But there also might be something in the way that leaders lead. I think that this is important, and not something amenable to game theoretic analysis. I can pick on Obama, but it’s not just his fault, it’s a general problem among the Ds, the party that would have the ability to advocate a classic Keynesian response to the current crisis. They seems unwilling or unable to stand up and recite the lessons of Econ 101.
UPDATE: Another obstacle to embracing a coherent policy response to our current economic maladies might come from academic economics, in the form of real business cycle theory. For better or for worse, RBCT enjoyed great prestige in the 1980s especially, and its intellectual champions remain active and influential. Simplifying greatly, RBCT starts with the assumption that all markets for goods, labor, and capital clear, which means that the business cycle–that is, the variation around the trend in how economies perform over the long term–must be explained by random shocks (yes, literally) to the economy. You get terms like “adverse technology shocks” to explain why recessions occur (Noah Smith discusses the logical implications of this sort of view applied to the current crisis). Sneakily, then, economists who follow this line of thinking don’t have to think carefully about the origins of recessions, because they are unanticipated and unpredictable, or else they wouldn’t be random. One additional consequence of this line of thinking is that government action (monetary policy or fiscal policy) can at best do nothing to redress the business cycle. Here is an early, devastating critique from Larry Summers.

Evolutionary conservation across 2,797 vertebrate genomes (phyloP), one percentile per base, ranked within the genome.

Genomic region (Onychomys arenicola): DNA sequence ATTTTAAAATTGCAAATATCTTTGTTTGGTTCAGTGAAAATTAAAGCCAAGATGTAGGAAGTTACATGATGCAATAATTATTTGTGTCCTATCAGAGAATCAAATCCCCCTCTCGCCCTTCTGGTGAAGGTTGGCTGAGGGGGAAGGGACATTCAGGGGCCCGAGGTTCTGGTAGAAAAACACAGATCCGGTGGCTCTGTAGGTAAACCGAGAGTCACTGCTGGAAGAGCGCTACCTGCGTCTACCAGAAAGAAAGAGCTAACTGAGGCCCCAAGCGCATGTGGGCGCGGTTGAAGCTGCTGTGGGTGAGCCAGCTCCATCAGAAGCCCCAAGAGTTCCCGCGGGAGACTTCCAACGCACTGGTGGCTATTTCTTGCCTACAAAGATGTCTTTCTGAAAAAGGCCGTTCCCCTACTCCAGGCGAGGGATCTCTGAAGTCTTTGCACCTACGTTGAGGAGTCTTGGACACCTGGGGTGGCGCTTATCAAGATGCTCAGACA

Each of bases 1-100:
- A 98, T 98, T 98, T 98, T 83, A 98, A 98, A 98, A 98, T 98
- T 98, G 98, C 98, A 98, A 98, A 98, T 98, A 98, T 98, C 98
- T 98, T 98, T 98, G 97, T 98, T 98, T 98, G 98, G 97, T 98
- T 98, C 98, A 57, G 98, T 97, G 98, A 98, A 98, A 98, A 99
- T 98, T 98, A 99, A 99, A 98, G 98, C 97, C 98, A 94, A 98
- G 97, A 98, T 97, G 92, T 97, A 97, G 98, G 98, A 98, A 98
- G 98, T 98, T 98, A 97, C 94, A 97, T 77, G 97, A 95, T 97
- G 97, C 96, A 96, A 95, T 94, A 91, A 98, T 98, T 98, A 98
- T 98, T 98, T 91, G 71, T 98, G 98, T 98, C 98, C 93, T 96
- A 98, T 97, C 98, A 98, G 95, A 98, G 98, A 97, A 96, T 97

What makes this relevant for my discussion is that this sort of thinking is currently popular among many of the libertarian types of economists who tend to have blogs and lots of readers. The internet and libertarians go together like PB and J. It’s unlikely that many of these people strictly believe that RBCT is a good model; rather, they like the implication that government action can never be useful, and they sort of latch onto RBCT from time to time because that’s one of the things that RBCT says. Blog readers usually don’t know that ins and outs of the models that produce these predictions but my sense is that they are still influential among the commentariat.